Planting the Seeds of American Utopianism
This section reviews literature which addresses arcadian conceptions of the ideal community. Such a perspective, with its emphasis on garden and pastoral metaphors, is useful in the analysis of American utopianism.
ReferencesBrachlow, S. (1988). The communion of the saints: Radical puritan and separatist ecclesiology, 1570-1625. Oxford: Oxford University Press.Eliade, M. (1966). Paradise and utopia: mythical geography and eschatology. In F.E. Manuel's (Ed.). Utopias and utopian thought (pp. 260-280). Boston: Houghton Mifflin.Frye, N. (1966). Varieties of literary utopias. In F.E. Manuel's (Ed.). Utopias and utopian thought (pp. 25-49). Boston: Houghton Mifflin.Hardy, D. & Ward, C. (1984). Arcadia for all: The legacy of a makeshift landscape. London: Mansell Publishing Limited.Lingeman, R. (1980). Small town America: A narrative history, 1620-The Present. New York: G.P. Putnam's Sons.Litwak, L. (1975). A dream of arcadia: Anti-industrialism in Spanish literature, 1895-1905. Austin, TX: University of Texas Press. Locke, J. (1952). The second treatise of government. New York: Macmillan Publishing.Watkins, O.C. (1972). The puritan experience: Studies in spiritual autobiography. New York: Schocken Books.Winthrop, J. (1994). A modell of Christian charity. In P. Lauter (Ed.). The Heath anthology of American literature (Vol. 1) (pp. 226-231). Lexington, MA: D.C. Heath and Company.
- This section examines the concept of arcadia and its relationship to utopianism. Frye (1966) suggests that a pastoral conception of human interaction and its relationship with nature is best defined as arcadian, not utopian -- "a society of shepherds without distinction of class, engaged in a life that permit[s] the maximum of peace and of leisure" (p. 41). The characteristics of an arcadian community, Frye notes, are simplicity and equality. Instead of placing humanity in a position of mechanized dominance over the landscape, arcadia finds the individual at peace with external and internal nature. Hardy and Ward (1984) emphasize arcadia's "purer way of life rooted in a past, more natural setting" (p. 9). The simplicity of desires which follows might be found in Rousseau's conception of the state of nature. The arcadian theme in art, literature, and community planning served as a critical response to the threat of mechanized society and its potential infringement against human nature. In her analysis of anti-industrial themes in Spanish literature, Litwak (1975) described the arcadian "propaganda" for beauty in contrast with the ugliness of modern society. She epitomizes the arcadian enemy with the London Exposition of 1851, "where it was proclaimed that art and industry could live together for a happier future" (p. 4).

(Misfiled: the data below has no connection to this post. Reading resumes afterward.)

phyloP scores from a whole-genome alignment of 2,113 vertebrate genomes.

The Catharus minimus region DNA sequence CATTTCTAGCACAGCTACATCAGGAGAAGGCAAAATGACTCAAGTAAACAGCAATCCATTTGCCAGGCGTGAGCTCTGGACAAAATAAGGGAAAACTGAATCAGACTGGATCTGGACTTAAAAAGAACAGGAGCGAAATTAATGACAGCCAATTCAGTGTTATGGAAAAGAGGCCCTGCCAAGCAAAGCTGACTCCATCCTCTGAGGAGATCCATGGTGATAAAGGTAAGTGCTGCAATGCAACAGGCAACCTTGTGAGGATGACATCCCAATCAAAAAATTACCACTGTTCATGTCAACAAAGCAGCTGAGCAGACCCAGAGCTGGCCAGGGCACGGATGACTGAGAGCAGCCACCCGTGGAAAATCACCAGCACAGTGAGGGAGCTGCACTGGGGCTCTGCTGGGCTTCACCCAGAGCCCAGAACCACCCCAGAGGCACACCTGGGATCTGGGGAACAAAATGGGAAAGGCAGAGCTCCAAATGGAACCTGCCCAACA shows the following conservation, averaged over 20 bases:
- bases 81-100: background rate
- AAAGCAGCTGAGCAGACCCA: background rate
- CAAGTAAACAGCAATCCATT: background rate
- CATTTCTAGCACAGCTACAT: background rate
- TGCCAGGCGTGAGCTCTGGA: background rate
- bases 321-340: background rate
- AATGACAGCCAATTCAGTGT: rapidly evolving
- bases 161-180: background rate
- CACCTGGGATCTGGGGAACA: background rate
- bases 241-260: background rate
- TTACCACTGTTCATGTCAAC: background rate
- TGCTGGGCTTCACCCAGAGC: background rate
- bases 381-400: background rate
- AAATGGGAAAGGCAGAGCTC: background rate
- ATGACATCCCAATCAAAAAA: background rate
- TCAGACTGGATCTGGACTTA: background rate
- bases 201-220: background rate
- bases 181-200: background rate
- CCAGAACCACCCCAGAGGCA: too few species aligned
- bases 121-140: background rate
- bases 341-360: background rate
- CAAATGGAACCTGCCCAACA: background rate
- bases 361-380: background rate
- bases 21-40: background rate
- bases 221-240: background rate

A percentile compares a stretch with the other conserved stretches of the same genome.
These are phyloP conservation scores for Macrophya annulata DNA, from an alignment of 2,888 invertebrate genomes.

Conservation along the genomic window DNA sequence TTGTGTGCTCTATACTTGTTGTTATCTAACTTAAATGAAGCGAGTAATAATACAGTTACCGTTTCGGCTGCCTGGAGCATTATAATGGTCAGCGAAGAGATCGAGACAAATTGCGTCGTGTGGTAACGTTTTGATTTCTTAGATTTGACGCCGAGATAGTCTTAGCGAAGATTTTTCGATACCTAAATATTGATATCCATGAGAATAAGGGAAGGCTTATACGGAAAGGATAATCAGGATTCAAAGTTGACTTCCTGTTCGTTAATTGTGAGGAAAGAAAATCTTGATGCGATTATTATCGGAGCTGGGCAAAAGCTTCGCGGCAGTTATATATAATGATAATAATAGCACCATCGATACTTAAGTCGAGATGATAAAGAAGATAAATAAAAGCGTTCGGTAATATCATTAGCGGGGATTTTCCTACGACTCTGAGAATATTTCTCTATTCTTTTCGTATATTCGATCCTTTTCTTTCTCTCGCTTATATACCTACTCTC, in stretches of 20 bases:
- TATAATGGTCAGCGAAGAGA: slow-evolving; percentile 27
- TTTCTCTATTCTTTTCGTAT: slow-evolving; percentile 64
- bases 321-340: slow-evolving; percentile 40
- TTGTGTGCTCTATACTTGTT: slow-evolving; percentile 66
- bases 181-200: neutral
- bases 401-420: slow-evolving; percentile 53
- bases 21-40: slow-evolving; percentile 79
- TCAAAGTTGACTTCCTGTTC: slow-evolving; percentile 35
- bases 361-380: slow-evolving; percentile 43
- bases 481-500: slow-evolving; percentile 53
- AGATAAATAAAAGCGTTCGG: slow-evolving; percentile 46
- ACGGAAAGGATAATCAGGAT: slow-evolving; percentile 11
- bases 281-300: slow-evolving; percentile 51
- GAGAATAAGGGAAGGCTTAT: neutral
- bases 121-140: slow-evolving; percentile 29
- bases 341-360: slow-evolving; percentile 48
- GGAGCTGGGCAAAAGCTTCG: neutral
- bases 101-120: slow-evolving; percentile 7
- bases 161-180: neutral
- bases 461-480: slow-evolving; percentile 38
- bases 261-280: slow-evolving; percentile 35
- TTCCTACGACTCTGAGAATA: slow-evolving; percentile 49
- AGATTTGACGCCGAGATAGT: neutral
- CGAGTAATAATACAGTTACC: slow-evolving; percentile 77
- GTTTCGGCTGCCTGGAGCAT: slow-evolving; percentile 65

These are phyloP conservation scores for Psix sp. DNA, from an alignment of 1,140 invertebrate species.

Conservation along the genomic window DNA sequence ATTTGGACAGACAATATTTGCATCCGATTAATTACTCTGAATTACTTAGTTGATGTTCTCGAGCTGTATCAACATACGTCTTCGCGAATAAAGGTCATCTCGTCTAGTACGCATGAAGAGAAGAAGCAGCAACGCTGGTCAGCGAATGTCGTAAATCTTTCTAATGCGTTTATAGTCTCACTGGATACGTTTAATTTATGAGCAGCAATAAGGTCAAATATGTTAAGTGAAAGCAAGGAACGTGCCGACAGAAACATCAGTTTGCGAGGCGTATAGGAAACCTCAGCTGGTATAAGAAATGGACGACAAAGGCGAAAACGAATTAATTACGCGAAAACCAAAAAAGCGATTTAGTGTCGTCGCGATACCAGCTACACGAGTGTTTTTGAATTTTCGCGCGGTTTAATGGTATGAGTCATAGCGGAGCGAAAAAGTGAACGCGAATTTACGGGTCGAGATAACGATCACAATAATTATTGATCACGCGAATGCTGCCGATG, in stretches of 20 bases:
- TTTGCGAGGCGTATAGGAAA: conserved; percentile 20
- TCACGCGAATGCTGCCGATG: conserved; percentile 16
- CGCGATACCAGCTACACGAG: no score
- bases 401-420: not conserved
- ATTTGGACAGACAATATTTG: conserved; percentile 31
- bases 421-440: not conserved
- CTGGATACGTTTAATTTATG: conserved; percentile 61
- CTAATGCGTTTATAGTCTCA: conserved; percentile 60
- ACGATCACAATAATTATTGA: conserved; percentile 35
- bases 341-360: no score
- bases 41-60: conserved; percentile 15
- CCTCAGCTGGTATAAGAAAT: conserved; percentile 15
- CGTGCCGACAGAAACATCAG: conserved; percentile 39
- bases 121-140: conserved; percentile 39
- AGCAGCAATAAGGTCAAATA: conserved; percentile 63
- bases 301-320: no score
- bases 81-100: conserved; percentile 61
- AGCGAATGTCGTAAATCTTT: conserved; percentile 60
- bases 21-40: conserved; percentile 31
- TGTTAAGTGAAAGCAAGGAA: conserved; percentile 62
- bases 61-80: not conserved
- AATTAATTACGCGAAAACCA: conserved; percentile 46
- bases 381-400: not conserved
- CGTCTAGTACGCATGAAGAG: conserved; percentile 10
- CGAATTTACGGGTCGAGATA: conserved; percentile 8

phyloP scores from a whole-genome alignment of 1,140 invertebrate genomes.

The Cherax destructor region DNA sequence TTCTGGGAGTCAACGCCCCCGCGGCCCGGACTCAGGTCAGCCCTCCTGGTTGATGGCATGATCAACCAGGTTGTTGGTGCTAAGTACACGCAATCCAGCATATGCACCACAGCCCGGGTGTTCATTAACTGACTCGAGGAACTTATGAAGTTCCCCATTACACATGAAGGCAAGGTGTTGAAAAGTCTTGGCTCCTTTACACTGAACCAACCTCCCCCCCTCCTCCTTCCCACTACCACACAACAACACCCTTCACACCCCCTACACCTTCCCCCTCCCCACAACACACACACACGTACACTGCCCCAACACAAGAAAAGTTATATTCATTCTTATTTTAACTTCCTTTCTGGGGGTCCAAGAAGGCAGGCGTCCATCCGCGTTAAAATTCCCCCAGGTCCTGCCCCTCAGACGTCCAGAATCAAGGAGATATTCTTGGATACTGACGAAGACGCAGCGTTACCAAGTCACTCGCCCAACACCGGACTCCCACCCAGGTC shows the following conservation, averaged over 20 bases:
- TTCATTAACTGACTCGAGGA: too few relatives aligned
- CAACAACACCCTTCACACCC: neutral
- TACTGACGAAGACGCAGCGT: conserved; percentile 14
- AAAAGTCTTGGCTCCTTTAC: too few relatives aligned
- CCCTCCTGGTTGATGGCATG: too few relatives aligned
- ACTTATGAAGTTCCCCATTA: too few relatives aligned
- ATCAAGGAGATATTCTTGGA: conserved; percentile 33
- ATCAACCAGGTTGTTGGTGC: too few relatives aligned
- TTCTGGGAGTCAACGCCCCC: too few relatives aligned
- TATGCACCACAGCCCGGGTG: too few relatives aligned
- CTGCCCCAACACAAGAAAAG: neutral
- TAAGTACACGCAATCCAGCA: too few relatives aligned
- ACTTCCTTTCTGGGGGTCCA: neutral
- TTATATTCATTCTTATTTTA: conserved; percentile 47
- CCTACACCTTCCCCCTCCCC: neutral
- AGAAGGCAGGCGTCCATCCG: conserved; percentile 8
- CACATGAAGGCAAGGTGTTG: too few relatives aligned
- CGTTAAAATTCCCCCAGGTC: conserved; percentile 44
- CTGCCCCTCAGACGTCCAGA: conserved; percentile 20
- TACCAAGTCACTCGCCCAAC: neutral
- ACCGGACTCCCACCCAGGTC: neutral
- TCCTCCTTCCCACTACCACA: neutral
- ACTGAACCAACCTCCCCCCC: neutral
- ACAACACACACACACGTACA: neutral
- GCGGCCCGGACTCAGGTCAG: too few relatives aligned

- The emergence of an actual America from its mythic origins reveals that the arcadian vision contained the seeds of a nation of villages and high ideals. When Locke wrote in his Second Treatise that, "in the beginning all the world was America" (p. 29), he denounced an uncultivated wasteland, devoid of labor and currency. However, puritan founders envisioned a green space in which organic community vitiated the need for a Lockian body politic apart from civil society. Standing aboard the Arabella in 1630, John Winthrop declared in the linguistic style of his day "that men shall say of succeeding plantacions: the lord make it like that of New England: for wee must Consider that wee shall be as a Citty upon a Hill" (p. 233). This shining example would not be forged in iron, but planted in the fields of human souls; and it would exemplify a world where all the world would become America again. Such a sentiment is explored by Eliade (1966), who writes of a myth of the eternal return: "[A] periodic regeneration of time presupposes, in more or less explicit form -- and especially in the historical civilizations -- a new Creation, that is, a repetition of the cosmogonic act" (p. 52).
- It must be recalled that puritan endeavors to grow an organic community took place not within a garden of Eden, but within a wilderness of evil. The struggle of building within that wilderness of demonic threats was viewed as a terrible ordeal designed to test God's chosen people before the promise was to be fulfilled. Yet, that arcadian vision, with its sense of organic relationship and cyclical return, enabled a stifling provincialism. Lingeman (1980) describes the organic quality of stability as a key element of the puritan New England town, writing that "[i]t's collective drive was fueled by ideals of peace and order, homogeneity and harmony, conformity and orthodoxy. It may well be said that the New England town government was the seedbed of the American form of democracy, but it was also the locus of the local tyranny of the majority -- or rather the ruling majority" (p. 35). Watkins (1972) notes that puritan community rested upon the "immense reassurance" gained by the use of testimony and home meetings to establish both a commonality of experience and surveillance against those who might rebel against the order (p. 231). This communal power structure which might, from a contemporary perspective, be viewed as oppressive was likely justified in an environment in which "it appeared certain to the more advanced puritans that . . . God was about to bring the long eschatological struggle of the past sixteen centuries to a sudden and resounding climax in their own time" (Brachlow, 1988, p. 79). This theme of immanent change provides common ground between arcadian and utopian literature.
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